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Morocco Places to Visit Results 31 to 39 of 39
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Koutoubia Mosque

 
Koutoubia Mosque The Koutoubia Mosque is a landmark structure in Marrakech. Construction of the minaret was completed under the reign of Yacoub el Mansour (Almohad Caliph Yaqub al-Mansour), who ruled between 1184 and 1199. At the time that it was built, the Koutaoubia Mosque was an engineering feat. Today it is a historical masterpiece. Visitors will undoubtedly be astounded at the shear size of the minaret that became the model example for other minarets, such as the Hassan Tower in the city of Rabat and the Giralda of Selville. The tower of the Koutoubia is sixty-nine meters in height and has a lateral length of 12.8 meters. The interior of the tower is made up of six rooms that are located one above the other. There is also a ra...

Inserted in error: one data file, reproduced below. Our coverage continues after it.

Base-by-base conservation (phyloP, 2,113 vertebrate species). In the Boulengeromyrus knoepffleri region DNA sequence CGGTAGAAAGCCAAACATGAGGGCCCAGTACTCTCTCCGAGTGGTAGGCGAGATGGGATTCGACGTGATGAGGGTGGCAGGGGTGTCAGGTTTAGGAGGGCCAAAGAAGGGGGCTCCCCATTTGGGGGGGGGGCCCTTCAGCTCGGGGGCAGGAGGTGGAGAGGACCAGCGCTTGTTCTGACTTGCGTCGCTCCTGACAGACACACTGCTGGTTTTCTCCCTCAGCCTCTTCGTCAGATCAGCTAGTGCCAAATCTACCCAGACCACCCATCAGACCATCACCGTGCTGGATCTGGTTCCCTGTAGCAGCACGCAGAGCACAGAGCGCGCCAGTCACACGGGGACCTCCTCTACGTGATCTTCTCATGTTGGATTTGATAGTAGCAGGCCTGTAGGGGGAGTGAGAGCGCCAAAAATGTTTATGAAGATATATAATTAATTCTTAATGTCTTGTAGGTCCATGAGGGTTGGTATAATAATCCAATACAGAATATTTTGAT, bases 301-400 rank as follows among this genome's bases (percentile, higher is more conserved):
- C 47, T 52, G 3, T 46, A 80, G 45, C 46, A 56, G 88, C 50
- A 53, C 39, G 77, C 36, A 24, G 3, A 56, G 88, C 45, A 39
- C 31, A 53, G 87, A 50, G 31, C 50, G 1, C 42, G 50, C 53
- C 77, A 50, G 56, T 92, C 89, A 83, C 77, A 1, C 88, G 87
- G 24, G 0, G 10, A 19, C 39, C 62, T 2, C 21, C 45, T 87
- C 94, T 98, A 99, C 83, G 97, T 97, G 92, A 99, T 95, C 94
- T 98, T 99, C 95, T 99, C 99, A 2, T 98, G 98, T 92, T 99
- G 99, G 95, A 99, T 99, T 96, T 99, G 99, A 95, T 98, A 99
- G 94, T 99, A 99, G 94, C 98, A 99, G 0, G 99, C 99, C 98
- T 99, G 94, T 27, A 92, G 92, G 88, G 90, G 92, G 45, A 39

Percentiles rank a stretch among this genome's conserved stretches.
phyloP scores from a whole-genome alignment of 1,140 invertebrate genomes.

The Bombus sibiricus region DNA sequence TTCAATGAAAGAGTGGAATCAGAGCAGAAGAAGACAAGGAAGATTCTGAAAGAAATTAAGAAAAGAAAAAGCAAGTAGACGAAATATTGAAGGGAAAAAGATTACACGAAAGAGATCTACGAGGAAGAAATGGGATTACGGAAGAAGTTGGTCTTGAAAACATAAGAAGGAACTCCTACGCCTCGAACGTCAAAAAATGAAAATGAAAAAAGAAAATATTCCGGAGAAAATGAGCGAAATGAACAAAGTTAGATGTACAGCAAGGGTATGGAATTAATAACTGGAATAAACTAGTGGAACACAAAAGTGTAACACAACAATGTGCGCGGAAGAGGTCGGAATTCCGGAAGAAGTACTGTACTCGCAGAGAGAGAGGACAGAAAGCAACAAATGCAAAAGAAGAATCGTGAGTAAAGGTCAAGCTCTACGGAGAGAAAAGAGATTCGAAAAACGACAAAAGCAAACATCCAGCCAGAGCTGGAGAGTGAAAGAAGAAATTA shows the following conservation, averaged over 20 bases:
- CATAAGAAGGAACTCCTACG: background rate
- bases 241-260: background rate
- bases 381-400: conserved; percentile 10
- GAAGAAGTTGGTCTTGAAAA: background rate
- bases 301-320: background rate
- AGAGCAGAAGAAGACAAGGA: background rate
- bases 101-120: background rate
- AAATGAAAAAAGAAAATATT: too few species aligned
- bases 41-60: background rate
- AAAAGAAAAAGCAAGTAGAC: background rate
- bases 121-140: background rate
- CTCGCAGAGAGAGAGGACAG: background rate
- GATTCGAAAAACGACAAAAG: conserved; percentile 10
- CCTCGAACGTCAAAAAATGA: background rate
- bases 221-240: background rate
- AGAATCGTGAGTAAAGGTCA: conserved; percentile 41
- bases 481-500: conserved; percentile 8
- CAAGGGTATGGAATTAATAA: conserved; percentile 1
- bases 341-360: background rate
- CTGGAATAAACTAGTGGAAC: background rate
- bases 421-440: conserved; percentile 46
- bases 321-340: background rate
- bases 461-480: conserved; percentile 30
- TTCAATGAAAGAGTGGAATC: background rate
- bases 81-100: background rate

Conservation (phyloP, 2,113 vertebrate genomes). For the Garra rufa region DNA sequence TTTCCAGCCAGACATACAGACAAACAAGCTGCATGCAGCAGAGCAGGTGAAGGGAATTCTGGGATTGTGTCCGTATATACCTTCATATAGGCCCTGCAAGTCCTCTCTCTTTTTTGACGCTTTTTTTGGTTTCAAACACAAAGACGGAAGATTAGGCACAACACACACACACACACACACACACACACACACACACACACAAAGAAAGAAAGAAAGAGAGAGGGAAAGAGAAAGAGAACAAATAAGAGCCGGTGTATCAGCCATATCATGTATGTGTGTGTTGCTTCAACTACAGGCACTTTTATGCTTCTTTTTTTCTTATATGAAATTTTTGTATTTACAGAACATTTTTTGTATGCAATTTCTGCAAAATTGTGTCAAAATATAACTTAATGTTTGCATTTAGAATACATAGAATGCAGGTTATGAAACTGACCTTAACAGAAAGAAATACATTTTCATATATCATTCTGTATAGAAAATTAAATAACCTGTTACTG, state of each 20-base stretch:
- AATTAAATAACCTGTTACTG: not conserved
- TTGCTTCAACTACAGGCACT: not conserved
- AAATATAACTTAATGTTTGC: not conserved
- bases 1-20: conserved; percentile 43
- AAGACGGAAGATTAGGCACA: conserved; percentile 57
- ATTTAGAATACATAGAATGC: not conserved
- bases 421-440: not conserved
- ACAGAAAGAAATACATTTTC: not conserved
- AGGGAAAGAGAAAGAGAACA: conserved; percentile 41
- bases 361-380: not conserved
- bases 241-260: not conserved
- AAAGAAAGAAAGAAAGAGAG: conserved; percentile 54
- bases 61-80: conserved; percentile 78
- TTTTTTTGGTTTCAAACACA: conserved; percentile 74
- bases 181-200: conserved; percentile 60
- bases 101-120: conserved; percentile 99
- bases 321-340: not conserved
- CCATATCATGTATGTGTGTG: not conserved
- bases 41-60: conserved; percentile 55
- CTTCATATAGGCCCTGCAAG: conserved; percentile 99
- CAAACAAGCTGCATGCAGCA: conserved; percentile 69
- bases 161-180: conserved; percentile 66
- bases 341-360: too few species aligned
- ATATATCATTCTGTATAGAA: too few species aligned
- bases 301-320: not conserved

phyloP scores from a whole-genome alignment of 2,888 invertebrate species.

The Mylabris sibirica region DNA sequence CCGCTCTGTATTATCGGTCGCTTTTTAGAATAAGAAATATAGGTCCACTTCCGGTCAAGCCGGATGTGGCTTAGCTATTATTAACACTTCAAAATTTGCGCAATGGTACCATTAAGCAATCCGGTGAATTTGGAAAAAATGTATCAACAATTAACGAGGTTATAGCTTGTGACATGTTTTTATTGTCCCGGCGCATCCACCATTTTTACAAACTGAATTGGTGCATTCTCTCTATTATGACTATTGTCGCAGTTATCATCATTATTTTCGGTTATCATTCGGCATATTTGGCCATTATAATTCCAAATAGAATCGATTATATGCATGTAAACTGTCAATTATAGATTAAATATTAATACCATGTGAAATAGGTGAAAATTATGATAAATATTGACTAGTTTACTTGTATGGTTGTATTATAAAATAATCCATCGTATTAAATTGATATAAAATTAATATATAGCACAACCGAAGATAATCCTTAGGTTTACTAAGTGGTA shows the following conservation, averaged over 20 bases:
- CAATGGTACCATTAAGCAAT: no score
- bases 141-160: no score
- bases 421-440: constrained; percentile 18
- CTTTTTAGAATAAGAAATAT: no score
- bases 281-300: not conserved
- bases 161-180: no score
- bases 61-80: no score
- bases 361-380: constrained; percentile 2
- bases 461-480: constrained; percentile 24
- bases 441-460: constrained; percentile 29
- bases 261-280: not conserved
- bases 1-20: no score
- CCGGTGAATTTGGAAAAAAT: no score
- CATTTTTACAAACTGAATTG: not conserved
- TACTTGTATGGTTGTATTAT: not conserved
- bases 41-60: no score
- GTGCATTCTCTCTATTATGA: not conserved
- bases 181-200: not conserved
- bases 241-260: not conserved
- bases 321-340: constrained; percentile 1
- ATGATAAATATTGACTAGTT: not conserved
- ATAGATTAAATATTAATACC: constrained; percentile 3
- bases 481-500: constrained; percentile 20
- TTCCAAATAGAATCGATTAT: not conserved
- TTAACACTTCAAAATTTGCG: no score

Chefchaouen

 
Chefchaouen Blue lime-washed houses, busy squares, steep alleyways, the best way to discover this holy town is to wander around it taking in the atmosphere. The old town
Cut into the sides of two mountains, Chefchaouen is a city with blue and white lime-washed houses. A powerful charm that you really can feel in the Outa-el-Hammam square, in the cobblestone medina. Sat on the terrace of a cafe, you can enjoy the attractive view of the grand Tarik-Ben-Ziad mosque whose octagonal minaret is inspired by that of the Torre de Oro in Seville. This Andalousian architecture can be found in the kasbah and its gardens, at the center of the medina. Its walls and its 11 crenellated towers, of which one used to be a dungeon, h...
 

El Jadida

 
El Jadida With its fortified walls facing the ocean, the old Portuguese city has today become a charming seaside resort. Old stone and beautiful beaches are on the agenda. The Old Portuguese City
Listed as a World Heritage Site by Unesco, the former Mazagan became El Jadida (the New City) in 1815. The Portuguese built the fortified city, which originally had five bastions. Today, only four remain. You can reach them by taking a perfectly preserved path around the battlements. The Bastion of the Angel provides a good view of the town, the port and the sea. The Saint-Sbastien bastion has a crude chapel from the Inquisition. A ramp allows you to go down to the Porte de la Mer. This slope going down to the water wa...